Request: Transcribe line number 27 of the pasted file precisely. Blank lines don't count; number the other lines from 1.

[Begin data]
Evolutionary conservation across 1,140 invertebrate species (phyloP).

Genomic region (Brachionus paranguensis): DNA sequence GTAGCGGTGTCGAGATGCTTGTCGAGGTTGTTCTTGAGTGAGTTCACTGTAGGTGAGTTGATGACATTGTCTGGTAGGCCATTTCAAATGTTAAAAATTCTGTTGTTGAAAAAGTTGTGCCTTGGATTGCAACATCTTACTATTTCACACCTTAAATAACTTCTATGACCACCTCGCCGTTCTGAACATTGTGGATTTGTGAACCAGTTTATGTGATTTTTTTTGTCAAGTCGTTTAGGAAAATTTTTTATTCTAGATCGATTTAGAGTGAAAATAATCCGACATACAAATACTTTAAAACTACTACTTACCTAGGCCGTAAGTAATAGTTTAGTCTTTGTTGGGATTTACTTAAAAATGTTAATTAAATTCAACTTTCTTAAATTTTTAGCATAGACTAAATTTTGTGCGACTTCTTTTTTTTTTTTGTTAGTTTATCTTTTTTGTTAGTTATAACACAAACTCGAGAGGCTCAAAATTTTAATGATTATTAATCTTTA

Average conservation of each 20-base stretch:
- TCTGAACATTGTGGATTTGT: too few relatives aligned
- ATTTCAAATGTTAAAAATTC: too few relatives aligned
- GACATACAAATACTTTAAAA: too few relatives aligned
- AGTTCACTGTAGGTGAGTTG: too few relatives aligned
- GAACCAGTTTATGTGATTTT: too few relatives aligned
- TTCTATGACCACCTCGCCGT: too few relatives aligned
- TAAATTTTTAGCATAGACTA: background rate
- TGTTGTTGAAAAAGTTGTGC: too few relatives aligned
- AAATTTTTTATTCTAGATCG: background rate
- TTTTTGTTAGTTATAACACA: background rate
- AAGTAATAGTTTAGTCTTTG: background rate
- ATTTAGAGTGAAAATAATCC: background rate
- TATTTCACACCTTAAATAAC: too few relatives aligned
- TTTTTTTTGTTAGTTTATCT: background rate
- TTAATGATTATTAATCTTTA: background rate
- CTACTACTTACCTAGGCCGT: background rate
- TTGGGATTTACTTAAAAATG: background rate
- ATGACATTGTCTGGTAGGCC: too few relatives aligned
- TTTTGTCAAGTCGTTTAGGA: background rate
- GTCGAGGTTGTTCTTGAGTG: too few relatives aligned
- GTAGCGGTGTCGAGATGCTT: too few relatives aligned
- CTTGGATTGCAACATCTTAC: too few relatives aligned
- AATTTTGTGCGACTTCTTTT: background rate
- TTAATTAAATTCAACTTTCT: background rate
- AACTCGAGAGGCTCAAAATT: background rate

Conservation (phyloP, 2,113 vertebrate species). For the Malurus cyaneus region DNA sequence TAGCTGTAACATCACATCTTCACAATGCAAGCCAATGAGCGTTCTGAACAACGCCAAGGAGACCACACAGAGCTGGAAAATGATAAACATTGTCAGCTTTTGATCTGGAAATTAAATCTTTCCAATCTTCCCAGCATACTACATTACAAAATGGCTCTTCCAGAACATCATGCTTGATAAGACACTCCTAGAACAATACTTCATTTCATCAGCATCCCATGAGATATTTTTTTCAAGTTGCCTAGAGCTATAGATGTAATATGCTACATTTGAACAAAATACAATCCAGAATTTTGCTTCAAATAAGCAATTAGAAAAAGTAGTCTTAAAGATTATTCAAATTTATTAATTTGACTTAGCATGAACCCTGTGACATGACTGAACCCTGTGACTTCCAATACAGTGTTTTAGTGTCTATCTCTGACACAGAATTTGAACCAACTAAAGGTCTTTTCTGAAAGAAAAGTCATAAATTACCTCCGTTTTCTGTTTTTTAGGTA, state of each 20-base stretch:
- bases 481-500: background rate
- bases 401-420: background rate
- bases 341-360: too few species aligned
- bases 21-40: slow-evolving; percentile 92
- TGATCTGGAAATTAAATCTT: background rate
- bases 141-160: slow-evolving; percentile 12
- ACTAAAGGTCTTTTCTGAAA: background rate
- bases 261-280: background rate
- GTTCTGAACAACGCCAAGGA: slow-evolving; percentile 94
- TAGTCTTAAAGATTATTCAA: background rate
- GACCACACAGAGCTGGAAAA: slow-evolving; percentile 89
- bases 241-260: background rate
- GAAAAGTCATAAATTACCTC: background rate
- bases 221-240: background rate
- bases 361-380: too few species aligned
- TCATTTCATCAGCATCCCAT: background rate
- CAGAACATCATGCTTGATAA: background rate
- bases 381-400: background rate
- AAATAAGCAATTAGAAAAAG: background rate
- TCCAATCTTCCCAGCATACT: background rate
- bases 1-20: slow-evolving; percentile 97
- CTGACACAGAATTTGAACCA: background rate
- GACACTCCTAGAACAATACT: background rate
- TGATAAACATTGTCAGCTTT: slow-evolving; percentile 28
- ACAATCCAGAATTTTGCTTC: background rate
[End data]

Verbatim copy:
- TTAATTAAATTCAACTTTCT: background rate